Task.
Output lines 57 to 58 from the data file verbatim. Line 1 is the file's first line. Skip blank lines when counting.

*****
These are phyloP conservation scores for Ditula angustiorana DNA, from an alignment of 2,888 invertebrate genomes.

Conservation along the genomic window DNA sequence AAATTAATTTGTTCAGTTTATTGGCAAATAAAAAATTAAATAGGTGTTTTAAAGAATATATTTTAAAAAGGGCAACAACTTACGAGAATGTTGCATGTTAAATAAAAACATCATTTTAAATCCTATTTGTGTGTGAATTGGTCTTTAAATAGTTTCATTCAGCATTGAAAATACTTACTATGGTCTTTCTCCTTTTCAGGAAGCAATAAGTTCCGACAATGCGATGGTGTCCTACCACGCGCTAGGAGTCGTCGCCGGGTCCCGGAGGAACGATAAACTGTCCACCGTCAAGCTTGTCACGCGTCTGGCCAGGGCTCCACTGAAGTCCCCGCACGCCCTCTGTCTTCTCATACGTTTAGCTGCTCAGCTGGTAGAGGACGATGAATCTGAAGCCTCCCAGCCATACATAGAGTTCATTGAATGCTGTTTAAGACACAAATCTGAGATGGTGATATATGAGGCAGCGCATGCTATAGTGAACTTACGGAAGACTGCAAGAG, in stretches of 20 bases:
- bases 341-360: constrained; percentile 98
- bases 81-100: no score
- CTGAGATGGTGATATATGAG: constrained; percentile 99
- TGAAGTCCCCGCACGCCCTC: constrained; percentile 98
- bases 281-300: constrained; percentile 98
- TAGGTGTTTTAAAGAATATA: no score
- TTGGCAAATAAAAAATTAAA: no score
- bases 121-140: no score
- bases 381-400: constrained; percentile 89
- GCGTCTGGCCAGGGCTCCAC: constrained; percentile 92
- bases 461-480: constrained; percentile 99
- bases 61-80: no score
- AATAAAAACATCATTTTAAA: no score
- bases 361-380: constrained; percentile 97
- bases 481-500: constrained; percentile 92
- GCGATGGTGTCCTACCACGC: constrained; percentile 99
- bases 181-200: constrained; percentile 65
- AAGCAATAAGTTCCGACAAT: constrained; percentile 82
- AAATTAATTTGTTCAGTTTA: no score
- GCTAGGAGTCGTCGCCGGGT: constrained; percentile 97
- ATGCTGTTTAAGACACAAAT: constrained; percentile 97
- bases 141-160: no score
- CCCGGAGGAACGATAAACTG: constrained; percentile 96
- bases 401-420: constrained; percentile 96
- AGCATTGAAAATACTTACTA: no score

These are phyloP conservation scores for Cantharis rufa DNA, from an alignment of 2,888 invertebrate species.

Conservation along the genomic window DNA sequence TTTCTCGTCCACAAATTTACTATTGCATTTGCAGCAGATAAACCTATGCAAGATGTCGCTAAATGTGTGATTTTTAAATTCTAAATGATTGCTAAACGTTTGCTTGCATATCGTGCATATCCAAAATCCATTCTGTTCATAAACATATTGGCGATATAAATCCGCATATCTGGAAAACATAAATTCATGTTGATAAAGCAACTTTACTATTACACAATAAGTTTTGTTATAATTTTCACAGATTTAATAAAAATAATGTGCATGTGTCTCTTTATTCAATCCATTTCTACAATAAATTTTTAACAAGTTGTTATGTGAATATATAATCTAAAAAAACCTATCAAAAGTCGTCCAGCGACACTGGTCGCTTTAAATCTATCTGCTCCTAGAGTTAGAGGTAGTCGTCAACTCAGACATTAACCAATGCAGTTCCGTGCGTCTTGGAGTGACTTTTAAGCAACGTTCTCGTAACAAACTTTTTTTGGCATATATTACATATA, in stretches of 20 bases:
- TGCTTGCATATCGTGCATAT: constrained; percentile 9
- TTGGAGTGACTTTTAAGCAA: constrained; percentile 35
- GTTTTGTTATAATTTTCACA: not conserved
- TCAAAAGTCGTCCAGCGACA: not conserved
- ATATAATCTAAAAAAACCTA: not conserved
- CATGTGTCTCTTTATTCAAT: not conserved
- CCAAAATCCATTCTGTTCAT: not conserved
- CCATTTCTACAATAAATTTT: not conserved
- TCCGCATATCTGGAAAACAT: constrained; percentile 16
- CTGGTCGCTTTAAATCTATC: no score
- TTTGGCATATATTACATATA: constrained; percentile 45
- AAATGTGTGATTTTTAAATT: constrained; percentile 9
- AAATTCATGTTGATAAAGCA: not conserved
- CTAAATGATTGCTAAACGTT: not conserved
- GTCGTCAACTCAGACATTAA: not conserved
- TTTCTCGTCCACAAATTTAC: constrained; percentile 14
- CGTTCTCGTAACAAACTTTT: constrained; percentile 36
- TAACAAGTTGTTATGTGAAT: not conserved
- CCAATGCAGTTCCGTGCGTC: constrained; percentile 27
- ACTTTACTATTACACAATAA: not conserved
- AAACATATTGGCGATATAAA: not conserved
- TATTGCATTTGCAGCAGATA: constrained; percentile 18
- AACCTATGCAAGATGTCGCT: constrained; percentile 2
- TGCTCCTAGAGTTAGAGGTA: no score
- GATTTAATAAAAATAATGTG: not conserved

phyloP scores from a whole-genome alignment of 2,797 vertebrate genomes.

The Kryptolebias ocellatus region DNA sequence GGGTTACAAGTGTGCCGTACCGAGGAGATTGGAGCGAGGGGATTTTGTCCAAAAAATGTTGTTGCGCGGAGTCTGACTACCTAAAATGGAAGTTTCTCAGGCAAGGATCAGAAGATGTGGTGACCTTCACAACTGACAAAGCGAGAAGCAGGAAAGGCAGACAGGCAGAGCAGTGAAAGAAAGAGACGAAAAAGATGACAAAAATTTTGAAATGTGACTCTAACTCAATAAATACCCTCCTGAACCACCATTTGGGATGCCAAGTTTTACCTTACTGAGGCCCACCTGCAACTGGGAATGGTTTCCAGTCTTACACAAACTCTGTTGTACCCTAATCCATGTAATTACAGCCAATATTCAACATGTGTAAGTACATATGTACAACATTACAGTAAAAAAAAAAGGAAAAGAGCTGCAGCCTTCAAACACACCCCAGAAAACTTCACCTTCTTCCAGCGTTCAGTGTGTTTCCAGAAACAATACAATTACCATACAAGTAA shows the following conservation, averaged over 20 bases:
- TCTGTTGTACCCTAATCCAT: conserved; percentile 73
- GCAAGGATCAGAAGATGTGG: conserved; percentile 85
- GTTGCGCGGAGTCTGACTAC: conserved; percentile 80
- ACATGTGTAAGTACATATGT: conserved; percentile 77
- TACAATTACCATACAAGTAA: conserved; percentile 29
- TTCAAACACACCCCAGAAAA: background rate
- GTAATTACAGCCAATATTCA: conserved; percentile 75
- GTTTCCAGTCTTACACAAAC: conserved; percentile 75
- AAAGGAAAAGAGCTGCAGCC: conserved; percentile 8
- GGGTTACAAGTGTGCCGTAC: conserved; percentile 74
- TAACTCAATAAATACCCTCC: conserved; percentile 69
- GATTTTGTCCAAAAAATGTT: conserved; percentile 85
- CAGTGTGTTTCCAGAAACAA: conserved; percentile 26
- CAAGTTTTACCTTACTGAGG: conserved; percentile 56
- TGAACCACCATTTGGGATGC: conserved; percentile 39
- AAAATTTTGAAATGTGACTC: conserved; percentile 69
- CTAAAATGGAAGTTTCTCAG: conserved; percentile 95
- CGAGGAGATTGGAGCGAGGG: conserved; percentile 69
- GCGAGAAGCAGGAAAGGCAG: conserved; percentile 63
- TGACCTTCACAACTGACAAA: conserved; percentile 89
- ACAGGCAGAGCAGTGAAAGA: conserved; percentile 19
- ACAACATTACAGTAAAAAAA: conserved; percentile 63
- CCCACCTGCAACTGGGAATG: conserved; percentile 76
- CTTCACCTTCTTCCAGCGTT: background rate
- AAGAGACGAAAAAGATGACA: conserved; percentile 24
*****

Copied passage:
- TCTGTTGTACCCTAATCCAT: conserved; percentile 73
- GCAAGGATCAGAAGATGTGG: conserved; percentile 85